Blumenthal Demands AT&T Reverse Its Push for Anti-privacy Phone Plans

“I am alarmed that AT&T’s announcement threatens to create a race to the bottom, trampling over long-held consumers expectations and leaving privacy as a right exclusive to the rich.”

[WASHINGTON, DC] – U.S. Senator Richard Blumenthal (D-CT) called on telecommunications giant AT&T to halt its recently-unveiled plans to introduce cell phone plans subsidized by advertising that would exploit consumer data and undermine privacy. AT&T’s CEO announced earlier this week in an interview with Reuters that the company is considering introducing wireless plans within the next two years where consumers would receive ads in exchange for a “$5 or $10 reduction in their mobile bill.”

“Consumers expect that their phone and broadband providers are not spying on their phone calls and web browsing or using their private data for commercial gain,” wrote Blumenthal to AT&T CEO John Stankey. “Now, more than ever, Americans rely on internet access for their employment, education, and entertainment – such reliance must be accompanied by strong safeguards and corporate commitments. Americans are already concerned about the use, misuse, and sharing of their personal information. They should not have to choose between signing up for a basic necessity and their right to privacy.”

The senator lambasted the company for the use of its data broker service Xandr, which trades in consumer information and uses it for ad targeting, and the company’s current policy which does not require consumers’ consent before sharing their personal data with non-AT&T companies for marketing and ad purposes, writing: “The prospect of AT&T monitoring consumers’ phone and internet records, matching them across devices and data broker records, and then using that private information to manipulatively target people is outright chilling.”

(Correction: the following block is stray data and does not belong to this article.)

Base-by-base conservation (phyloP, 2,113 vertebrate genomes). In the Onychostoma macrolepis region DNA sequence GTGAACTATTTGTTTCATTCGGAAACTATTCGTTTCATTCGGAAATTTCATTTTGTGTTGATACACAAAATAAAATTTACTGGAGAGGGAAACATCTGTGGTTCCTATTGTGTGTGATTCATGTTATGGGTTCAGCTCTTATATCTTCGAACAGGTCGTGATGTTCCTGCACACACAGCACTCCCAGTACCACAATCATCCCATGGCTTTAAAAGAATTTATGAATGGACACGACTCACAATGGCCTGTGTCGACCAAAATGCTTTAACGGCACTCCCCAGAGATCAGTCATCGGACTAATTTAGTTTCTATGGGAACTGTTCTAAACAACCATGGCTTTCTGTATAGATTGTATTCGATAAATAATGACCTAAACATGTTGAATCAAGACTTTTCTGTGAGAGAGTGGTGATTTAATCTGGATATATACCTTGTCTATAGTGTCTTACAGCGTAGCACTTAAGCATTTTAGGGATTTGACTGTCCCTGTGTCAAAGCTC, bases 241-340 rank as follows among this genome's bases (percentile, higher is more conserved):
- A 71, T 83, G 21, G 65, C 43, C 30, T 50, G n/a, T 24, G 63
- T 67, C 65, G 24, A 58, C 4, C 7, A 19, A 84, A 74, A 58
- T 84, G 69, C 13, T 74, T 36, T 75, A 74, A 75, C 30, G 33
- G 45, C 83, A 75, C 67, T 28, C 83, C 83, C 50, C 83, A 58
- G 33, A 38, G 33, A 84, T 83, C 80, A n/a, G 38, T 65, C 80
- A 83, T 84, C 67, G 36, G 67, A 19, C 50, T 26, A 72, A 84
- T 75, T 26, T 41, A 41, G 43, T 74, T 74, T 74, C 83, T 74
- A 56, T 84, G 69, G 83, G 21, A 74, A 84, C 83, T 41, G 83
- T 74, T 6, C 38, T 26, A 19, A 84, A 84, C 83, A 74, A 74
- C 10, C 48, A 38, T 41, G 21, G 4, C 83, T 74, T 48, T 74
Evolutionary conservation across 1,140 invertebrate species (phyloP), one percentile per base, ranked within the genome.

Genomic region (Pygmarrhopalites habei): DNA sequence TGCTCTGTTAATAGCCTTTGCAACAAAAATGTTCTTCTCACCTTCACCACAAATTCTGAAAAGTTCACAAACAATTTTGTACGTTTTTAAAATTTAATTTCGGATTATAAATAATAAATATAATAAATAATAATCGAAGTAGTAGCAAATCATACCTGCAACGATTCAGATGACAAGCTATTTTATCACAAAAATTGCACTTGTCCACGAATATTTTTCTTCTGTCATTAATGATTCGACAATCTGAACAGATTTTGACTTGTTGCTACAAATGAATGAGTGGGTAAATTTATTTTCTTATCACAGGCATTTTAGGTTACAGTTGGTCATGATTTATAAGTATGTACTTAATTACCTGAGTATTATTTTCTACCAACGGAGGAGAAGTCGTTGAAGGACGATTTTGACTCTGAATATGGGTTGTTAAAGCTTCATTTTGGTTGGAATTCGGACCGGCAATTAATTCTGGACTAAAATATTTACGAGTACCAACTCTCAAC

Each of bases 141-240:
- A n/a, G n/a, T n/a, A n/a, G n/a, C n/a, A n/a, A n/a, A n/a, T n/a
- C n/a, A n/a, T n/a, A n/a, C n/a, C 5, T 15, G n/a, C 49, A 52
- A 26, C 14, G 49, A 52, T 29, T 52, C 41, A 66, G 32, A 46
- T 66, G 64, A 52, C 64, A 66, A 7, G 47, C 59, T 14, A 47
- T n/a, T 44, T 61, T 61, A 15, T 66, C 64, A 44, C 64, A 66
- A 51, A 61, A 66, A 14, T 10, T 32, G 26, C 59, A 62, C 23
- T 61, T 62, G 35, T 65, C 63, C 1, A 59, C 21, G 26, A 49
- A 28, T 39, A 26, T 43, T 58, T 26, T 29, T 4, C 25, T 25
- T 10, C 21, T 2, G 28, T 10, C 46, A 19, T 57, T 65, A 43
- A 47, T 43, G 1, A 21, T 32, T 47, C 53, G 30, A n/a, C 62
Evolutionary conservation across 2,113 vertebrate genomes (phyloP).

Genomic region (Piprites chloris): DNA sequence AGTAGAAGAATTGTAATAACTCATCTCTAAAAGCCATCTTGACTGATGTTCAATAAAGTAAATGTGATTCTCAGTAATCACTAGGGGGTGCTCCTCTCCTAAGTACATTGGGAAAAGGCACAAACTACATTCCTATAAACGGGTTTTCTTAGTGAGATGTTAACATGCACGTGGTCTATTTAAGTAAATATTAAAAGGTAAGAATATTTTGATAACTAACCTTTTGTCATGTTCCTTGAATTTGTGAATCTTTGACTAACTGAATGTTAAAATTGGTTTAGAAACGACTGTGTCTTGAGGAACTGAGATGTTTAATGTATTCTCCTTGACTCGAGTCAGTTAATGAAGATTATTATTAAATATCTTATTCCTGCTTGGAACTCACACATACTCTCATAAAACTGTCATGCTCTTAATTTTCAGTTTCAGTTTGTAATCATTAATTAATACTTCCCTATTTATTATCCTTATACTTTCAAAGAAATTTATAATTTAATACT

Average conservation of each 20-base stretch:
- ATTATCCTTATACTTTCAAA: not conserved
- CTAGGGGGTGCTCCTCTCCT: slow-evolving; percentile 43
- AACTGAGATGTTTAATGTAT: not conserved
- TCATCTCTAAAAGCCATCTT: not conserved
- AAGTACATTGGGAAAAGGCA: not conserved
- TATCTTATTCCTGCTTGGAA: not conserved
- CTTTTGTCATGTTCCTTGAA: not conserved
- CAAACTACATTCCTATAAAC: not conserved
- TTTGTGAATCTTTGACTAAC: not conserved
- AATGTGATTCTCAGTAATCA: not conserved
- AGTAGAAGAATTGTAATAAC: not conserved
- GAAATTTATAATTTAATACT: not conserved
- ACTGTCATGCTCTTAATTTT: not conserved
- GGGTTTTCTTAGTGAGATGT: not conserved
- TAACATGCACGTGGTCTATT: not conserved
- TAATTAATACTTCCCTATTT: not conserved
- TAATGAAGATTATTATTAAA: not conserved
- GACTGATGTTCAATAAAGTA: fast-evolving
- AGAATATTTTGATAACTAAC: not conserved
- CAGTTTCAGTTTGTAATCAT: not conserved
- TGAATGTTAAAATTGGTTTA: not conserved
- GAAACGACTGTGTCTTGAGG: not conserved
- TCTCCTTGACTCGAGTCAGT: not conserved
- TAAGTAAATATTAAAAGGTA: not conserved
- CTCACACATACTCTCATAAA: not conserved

Blumenthal also pointed out that the company has previously told the public, the FCC, and Congress that it supports a national privacy law and respects consumer privacy, yet its new plans show it is backtracking on its promises, writing: “[a]nnouncements about ad-supported plans fly in the face of these commitments and come at a time when consumers are fed up with how companies treat their data.”

The senator pressed AT&T to answer a number of questions related to this announcement and its impact on consumers, requesting an answer by October 18.

A copy of the full letter is available here and below.

September 18, 2020

Mr. John T. Stankey

208 S. Akard St.

Dallas, TX  75202

Dear Mr. Stankey,

            I write to express concern over the recent announcement that AT&T is considering introducing wireless phone plans that are bundled with advertisements and the tracking of consumer data.[1] Consumers expect that their phone and broadband providers are not spying on their phone calls and web browsing or using their private data for commercial gain. I am alarmed that AT&T’s announcement threatens to create a race to the bottom, trampling over long-held consumers expectations and leaving privacy as a right exclusive to the rich.